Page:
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thoughts on muslins and community

Posted by Jessica Povenmire on


Last week, I finished a nine-month sewing book club at Drygoods Design, here in Seattle. The idea of the club was to meet once a month and work on patterns from The Stylish Dress Book. At first glance, the patterns appear simple and straightforward; I was sure I would get through at least three or four during the course of the class.

Fast forward nine months, two patterns, and countless muslins later, and I have one finished dress. Well, two if you count the repeat I whipped up the other day from the same pattern. For a girl that has to talk herself into making muslins on a regular basis, this is saying something.

For my first dress, I decided to make Pattern N - a pleated shift dress. 5 pieces of fabric. Nothing fancy. Boy was I wrong.

At first, there was too much fabric everywhere. Then not enough in the chest. But then too much in the waist. And then too little in the arms. And so it went...version after version after version. By month four, I was feeling incredibly discouraged that I couldn't figure this pattern out...what was so difficult about these pleats? I took a break from it for a couple months and then came back to Pattern N, only to finally come to the realization that pleats plus a full bust don't work well together.


I found another pattern (D) that fits me well after some adjustments and is incredibly versatile...who knows, maybe I'll even try some pleats! But I don't know if I would have been quite as appreciative of this good-fitting dress had it not been for the trials and tribulations of Pattern N.

See, for a long time, I was in denial. I figured that if I made ________ in my size, it would look good (fill in the blank with the pattern of the day). And I was lucky-for the most part, I chose patterns that did look good. But then came Pattern N, and after countless muslins, I realized that no matter how badly I wanted it to work, it would never look right on my body. It has completely made me re-evaluate my handmade wardrobe plan and question what I will actually wear, versus what will just hang in my closest.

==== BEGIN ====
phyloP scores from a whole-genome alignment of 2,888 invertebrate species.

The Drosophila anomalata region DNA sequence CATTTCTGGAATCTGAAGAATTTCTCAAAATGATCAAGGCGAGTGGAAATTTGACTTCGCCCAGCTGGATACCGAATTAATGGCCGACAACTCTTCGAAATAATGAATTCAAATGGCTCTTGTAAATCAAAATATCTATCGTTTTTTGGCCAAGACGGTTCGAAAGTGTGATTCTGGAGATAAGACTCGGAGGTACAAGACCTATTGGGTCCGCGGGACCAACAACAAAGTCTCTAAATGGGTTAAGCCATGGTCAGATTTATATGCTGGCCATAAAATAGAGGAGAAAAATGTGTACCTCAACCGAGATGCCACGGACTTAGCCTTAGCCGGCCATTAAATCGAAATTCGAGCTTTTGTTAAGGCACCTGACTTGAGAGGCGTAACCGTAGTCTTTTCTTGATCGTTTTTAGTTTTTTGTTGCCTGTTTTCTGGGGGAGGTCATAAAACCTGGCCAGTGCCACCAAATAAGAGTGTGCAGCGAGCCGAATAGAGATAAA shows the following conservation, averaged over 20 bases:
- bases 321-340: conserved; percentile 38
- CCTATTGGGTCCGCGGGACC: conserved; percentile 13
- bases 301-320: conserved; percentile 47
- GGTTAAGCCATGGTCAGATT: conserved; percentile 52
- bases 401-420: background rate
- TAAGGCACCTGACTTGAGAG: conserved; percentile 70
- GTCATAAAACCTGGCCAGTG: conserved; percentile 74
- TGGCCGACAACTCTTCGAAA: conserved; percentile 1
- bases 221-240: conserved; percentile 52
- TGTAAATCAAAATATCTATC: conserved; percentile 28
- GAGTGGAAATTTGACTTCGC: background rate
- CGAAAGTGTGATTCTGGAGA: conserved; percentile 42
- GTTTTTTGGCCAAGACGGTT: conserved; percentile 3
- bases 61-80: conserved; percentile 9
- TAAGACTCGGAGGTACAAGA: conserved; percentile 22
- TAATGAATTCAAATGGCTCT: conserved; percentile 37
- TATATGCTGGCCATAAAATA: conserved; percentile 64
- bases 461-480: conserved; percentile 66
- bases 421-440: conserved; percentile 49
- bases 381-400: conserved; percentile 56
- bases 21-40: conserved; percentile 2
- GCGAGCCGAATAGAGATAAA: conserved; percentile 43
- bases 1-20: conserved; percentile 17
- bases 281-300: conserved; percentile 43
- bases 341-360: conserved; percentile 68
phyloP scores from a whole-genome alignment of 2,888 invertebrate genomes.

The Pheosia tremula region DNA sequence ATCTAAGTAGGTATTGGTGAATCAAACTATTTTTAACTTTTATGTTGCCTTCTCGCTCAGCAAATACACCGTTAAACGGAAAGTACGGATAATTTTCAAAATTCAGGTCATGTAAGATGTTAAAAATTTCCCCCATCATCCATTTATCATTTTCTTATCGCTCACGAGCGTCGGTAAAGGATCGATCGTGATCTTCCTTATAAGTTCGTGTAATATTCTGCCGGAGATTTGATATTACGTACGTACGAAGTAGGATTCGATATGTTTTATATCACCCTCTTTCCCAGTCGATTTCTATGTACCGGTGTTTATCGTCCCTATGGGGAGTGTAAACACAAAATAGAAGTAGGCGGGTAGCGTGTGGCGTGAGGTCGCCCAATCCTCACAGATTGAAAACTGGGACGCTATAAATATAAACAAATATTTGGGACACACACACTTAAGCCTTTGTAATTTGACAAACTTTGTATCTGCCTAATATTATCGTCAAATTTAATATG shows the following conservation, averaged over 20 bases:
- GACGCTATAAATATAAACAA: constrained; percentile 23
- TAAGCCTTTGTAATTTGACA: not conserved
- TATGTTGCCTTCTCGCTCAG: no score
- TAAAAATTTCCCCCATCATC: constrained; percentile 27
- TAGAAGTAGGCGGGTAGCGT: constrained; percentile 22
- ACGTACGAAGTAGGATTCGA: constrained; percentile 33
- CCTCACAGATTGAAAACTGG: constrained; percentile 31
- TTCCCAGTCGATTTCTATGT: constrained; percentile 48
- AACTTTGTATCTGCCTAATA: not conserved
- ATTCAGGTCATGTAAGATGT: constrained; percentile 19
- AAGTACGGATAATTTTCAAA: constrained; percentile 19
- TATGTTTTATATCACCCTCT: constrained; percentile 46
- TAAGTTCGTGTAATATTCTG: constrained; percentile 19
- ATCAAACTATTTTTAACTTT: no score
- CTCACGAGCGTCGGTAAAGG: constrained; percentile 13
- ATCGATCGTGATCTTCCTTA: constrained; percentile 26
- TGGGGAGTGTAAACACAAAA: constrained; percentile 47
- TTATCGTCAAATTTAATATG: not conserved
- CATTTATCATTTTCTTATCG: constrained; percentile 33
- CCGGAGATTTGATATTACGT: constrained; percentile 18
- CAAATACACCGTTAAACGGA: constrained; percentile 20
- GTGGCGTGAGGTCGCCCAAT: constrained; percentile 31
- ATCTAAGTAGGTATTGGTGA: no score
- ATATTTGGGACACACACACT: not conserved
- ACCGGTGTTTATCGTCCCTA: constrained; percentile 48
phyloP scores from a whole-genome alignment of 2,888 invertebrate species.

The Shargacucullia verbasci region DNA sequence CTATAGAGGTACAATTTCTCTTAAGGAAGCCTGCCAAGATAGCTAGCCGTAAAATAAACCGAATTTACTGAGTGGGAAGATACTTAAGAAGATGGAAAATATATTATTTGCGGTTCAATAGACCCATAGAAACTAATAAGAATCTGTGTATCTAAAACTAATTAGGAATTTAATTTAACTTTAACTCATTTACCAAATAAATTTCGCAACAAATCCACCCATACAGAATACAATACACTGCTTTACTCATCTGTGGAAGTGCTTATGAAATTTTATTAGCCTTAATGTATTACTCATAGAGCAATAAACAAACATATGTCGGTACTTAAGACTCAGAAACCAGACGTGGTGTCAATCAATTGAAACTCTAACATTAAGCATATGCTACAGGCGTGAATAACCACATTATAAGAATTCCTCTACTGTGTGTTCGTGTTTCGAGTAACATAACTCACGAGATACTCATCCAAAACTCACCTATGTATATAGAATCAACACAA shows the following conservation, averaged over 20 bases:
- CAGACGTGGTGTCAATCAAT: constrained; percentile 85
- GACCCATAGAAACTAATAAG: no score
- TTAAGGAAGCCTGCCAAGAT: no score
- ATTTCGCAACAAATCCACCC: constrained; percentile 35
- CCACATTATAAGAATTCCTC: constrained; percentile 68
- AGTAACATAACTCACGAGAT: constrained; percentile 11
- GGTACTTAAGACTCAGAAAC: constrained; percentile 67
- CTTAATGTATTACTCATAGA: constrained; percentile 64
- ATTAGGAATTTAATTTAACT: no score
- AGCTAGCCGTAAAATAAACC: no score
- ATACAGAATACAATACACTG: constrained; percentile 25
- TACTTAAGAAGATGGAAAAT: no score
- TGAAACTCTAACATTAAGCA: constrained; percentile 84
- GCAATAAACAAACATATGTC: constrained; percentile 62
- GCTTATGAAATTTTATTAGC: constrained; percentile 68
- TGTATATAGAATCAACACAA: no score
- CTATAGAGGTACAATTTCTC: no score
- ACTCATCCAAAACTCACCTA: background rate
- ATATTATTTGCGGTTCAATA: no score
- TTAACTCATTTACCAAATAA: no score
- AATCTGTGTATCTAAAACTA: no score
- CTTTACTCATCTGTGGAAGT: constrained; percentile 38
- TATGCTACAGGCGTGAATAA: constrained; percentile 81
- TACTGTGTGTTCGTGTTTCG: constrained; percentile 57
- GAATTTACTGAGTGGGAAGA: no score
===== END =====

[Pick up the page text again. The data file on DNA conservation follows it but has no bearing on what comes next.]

Seeing other people in my book club face the same problem brought us closer together. The number of versions we had each gone through became a running joke each month. I can honestly say that I don't think I would have stuck with it as long as I had without the support of everyone else in class to keep my motivated. Because of them, I learned so much more about fit and apparel construction than I anticipated at the beginning of the book club.

At the end of the day, I took away some good lessons from book club that I think will stick with me throughout my handmade wardrobe journey:

  • Always make a muslin (or four). Even if you're feeling lazy, it will help more in the long run with any new pattern.
  • Truly assess your muslin - there's a reason you made it. Just the smallest changes can make a huge difference in your end product. You'll go from a piece you only wear once in awhile to one that's a daily staple.
  • Know your body, what you like, and what looks good on you. Of course there are things we all wish were different about our selves, but if you're going to take the time to make clothes that fit you, make clothes that fit you. Appreciate yourself every step of the way.
  • Find a sewing buddy (or four). There's power in any support system, even if it's just someone to talk through a problem with you.

For those of you in the Seattle area, Drygoods Design will be starting another book club later this year! I'll be there for sure (and I might even finally tackle pants!). If you're not in Seattle, start your own! Find some friends and make some time to create something together. I'm sure you'll find endless inspiration.



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